My last blog explained why a manager’s most important duty is to hire good people. Without the right people in the right positions, your department will always be mediocre — no matter what else you do.
Today we’ll discuss the hidden reason for turnover, and the greatest threat against retaining good people in any organization. The reason is poor management!
Turnover is a symptom of poor management. If bad managers and supervisors didn’t chase away so many workers, the high cost of turnover – and the need to hire and train replacements – would diminish.
Consistently, over the years, studies have shown that workers leave because of their immediate boss in about 70% of cases. They don’t quit their job – they quit their boss.
Most managers and supervisors are not bad people, but they got promoted because of their good technical or professional skills, not because they have good managerial skills. And once promoted, most don’t get the training they need to succeed in a management position.
Consequently, many managers fail, and employee satisfaction never seems to improve. Dissatisfied, turned off, unmotivated employees look for better jobs, and the organization continues with the challenge of attracting and keeping good people.
An employee with a decent boss and a good job with responsibility, autonomy, and opportunities to achieve, is unlikely to look for a different job. But for this to happen, managers and supervisors must learn how to create enriched jobs that motivate and lead to satisfied, happy workers.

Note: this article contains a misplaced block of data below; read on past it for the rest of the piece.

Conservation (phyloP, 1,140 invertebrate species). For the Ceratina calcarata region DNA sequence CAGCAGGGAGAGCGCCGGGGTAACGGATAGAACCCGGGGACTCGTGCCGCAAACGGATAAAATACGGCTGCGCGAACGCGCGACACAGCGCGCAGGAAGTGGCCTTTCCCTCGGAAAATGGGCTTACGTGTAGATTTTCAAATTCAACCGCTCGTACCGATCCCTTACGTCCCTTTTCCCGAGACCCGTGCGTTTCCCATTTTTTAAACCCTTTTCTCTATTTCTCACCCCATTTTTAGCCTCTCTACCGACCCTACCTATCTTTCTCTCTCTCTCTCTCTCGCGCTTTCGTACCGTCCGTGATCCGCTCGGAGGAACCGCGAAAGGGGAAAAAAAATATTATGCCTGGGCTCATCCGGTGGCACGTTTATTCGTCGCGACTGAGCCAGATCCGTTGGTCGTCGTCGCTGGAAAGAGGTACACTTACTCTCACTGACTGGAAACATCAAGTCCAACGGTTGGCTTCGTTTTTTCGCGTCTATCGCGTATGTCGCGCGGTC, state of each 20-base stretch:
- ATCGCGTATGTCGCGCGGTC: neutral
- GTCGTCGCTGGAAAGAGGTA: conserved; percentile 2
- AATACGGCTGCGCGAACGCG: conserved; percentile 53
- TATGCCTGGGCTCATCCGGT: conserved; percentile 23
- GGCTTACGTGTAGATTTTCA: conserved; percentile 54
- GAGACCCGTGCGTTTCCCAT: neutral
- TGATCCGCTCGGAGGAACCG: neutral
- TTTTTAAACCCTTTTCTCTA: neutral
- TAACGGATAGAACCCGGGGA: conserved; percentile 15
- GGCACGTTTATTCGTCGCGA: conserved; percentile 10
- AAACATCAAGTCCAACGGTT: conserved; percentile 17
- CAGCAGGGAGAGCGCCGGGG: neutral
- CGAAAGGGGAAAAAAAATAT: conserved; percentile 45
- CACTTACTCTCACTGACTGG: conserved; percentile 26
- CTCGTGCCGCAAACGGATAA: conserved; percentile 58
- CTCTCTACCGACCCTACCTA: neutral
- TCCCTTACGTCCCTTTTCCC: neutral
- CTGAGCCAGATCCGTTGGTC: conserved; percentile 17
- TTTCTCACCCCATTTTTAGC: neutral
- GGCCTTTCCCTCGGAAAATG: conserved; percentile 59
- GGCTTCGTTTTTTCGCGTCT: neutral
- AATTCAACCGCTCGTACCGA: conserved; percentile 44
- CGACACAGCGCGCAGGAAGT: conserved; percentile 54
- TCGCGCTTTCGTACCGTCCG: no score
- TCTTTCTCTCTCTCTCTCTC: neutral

Enriched jobs provide plenty of responsibility, a complete job (all the pieces) that results in a definable product or service, and some autonomy on how and when the work gets done, as long as it is done right and on time.
This takes training and the manager or supervisor’s willingness to listen and learn. Sadly, most fail to recognize that they could do a much better job, so they don’t seek training. So the need to attract and keep good people continues on. And the real problem – poor management – never gets fixed.
For managers who do recognize they need training, a small investment in time and cost is well worth it when you consider the benefits of less turnover.
My 150-page book: Managing for Success: Practical Advice for Managers was written to help managers and supervisors learn how to succeed in their jobs. It includes chapters on enriching jobs and motivating employees, and on the management style needed to achieve this.